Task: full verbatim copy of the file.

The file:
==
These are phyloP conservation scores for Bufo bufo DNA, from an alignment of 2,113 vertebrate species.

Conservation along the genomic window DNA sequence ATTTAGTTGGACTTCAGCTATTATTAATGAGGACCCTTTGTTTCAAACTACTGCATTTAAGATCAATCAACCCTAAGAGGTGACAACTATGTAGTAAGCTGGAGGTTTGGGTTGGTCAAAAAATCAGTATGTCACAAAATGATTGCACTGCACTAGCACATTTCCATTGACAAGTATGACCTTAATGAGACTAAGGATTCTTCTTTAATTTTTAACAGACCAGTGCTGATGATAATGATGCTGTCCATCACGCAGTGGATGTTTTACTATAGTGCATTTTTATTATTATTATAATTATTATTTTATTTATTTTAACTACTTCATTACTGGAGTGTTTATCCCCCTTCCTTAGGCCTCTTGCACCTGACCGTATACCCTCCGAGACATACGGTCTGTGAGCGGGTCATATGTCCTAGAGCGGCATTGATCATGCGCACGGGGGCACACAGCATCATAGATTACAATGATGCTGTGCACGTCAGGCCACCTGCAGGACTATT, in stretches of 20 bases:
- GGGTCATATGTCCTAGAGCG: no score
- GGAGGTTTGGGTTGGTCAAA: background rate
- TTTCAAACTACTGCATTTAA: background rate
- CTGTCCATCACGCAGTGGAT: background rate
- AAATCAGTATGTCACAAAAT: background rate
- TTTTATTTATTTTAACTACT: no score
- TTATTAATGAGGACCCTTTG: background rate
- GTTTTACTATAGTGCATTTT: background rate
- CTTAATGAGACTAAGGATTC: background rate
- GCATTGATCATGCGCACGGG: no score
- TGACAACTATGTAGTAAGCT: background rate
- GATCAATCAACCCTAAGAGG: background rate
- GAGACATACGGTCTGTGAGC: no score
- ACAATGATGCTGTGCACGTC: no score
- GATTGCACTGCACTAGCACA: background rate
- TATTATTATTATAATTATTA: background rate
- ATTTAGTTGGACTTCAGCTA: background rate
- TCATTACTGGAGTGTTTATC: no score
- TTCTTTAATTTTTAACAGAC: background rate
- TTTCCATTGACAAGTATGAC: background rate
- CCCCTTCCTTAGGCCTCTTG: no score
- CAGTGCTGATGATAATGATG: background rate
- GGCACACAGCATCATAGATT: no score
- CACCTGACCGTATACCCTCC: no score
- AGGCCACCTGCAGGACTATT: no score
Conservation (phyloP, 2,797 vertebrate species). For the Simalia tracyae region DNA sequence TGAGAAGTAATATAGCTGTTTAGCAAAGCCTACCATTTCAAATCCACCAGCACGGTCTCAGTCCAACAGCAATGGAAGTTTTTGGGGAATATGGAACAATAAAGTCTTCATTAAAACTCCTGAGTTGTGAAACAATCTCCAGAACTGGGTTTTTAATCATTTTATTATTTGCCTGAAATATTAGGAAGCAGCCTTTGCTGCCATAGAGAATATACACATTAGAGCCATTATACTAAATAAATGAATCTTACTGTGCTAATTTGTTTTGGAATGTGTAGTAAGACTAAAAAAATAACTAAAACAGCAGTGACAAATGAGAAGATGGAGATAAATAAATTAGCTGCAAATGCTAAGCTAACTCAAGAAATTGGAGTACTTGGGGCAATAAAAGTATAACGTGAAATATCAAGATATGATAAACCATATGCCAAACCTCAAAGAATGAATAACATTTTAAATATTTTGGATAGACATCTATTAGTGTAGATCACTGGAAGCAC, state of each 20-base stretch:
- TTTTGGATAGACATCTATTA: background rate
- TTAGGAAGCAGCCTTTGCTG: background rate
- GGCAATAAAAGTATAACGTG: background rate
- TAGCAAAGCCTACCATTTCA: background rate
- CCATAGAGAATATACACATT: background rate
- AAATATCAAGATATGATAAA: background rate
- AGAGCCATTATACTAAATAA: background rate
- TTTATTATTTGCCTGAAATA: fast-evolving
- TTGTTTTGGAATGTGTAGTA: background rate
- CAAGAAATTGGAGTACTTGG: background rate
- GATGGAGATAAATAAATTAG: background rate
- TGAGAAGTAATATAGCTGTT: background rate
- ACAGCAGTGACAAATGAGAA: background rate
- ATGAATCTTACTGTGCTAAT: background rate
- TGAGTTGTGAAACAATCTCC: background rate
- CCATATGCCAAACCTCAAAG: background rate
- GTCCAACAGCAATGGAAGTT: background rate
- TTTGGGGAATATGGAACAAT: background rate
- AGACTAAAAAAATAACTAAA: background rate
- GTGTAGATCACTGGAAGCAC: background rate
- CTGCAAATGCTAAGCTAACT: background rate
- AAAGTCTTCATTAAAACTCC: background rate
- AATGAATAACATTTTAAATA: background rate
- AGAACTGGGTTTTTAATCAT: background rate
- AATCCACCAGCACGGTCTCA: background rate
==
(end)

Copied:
These are phyloP conservation scores for Bufo bufo DNA, from an alignment of 2,113 vertebrate species.

Conservation along the genomic window DNA sequence ATTTAGTTGGACTTCAGCTATTATTAATGAGGACCCTTTGTTTCAAACTACTGCATTTAAGATCAATCAACCCTAAGAGGTGACAACTATGTAGTAAGCTGGAGGTTTGGGTTGGTCAAAAAATCAGTATGTCACAAAATGATTGCACTGCACTAGCACATTTCCATTGACAAGTATGACCTTAATGAGACTAAGGATTCTTCTTTAATTTTTAACAGACCAGTGCTGATGATAATGATGCTGTCCATCACGCAGTGGATGTTTTACTATAGTGCATTTTTATTATTATTATAATTATTATTTTATTTATTTTAACTACTTCATTACTGGAGTGTTTATCCCCCTTCCTTAGGCCTCTTGCACCTGACCGTATACCCTCCGAGACATACGGTCTGTGAGCGGGTCATATGTCCTAGAGCGGCATTGATCATGCGCACGGGGGCACACAGCATCATAGATTACAATGATGCTGTGCACGTCAGGCCACCTGCAGGACTATT, in stretches of 20 bases:
- GGGTCATATGTCCTAGAGCG: no score
- GGAGGTTTGGGTTGGTCAAA: background rate
- TTTCAAACTACTGCATTTAA: background rate
- CTGTCCATCACGCAGTGGAT: background rate
- AAATCAGTATGTCACAAAAT: background rate
- TTTTATTTATTTTAACTACT: no score
- TTATTAATGAGGACCCTTTG: background rate
- GTTTTACTATAGTGCATTTT: background rate
- CTTAATGAGACTAAGGATTC: background rate
- GCATTGATCATGCGCACGGG: no score
- TGACAACTATGTAGTAAGCT: background rate
- GATCAATCAACCCTAAGAGG: background rate
- GAGACATACGGTCTGTGAGC: no score
- ACAATGATGCTGTGCACGTC: no score
- GATTGCACTGCACTAGCACA: background rate
- TATTATTATTATAATTATTA: background rate
- ATTTAGTTGGACTTCAGCTA: background rate
- TCATTACTGGAGTGTTTATC: no score
- TTCTTTAATTTTTAACAGAC: background rate
- TTTCCATTGACAAGTATGAC: background rate
- CCCCTTCCTTAGGCCTCTTG: no score
- CAGTGCTGATGATAATGATG: background rate
- GGCACACAGCATCATAGATT: no score
- CACCTGACCGTATACCCTCC: no score
- AGGCCACCTGCAGGACTATT: no score
Conservation (phyloP, 2,797 vertebrate species). For the Simalia tracyae region DNA sequence TGAGAAGTAATATAGCTGTTTAGCAAAGCCTACCATTTCAAATCCACCAGCACGGTCTCAGTCCAACAGCAATGGAAGTTTTTGGGGAATATGGAACAATAAAGTCTTCATTAAAACTCCTGAGTTGTGAAACAATCTCCAGAACTGGGTTTTTAATCATTTTATTATTTGCCTGAAATATTAGGAAGCAGCCTTTGCTGCCATAGAGAATATACACATTAGAGCCATTATACTAAATAAATGAATCTTACTGTGCTAATTTGTTTTGGAATGTGTAGTAAGACTAAAAAAATAACTAAAACAGCAGTGACAAATGAGAAGATGGAGATAAATAAATTAGCTGCAAATGCTAAGCTAACTCAAGAAATTGGAGTACTTGGGGCAATAAAAGTATAACGTGAAATATCAAGATATGATAAACCATATGCCAAACCTCAAAGAATGAATAACATTTTAAATATTTTGGATAGACATCTATTAGTGTAGATCACTGGAAGCAC, state of each 20-base stretch:
- TTTTGGATAGACATCTATTA: background rate
- TTAGGAAGCAGCCTTTGCTG: background rate
- GGCAATAAAAGTATAACGTG: background rate
- TAGCAAAGCCTACCATTTCA: background rate
- CCATAGAGAATATACACATT: background rate
- AAATATCAAGATATGATAAA: background rate
- AGAGCCATTATACTAAATAA: background rate
- TTTATTATTTGCCTGAAATA: fast-evolving
- TTGTTTTGGAATGTGTAGTA: background rate
- CAAGAAATTGGAGTACTTGG: background rate
- GATGGAGATAAATAAATTAG: background rate
- TGAGAAGTAATATAGCTGTT: background rate
- ACAGCAGTGACAAATGAGAA: background rate
- ATGAATCTTACTGTGCTAAT: background rate
- TGAGTTGTGAAACAATCTCC: background rate
- CCATATGCCAAACCTCAAAG: background rate
- GTCCAACAGCAATGGAAGTT: background rate
- TTTGGGGAATATGGAACAAT: background rate
- AGACTAAAAAAATAACTAAA: background rate
- GTGTAGATCACTGGAAGCAC: background rate
- CTGCAAATGCTAAGCTAACT: background rate
- AAAGTCTTCATTAAAACTCC: background rate
- AATGAATAACATTTTAAATA: background rate
- AGAACTGGGTTTTTAATCAT: background rate
- AATCCACCAGCACGGTCTCA: background rate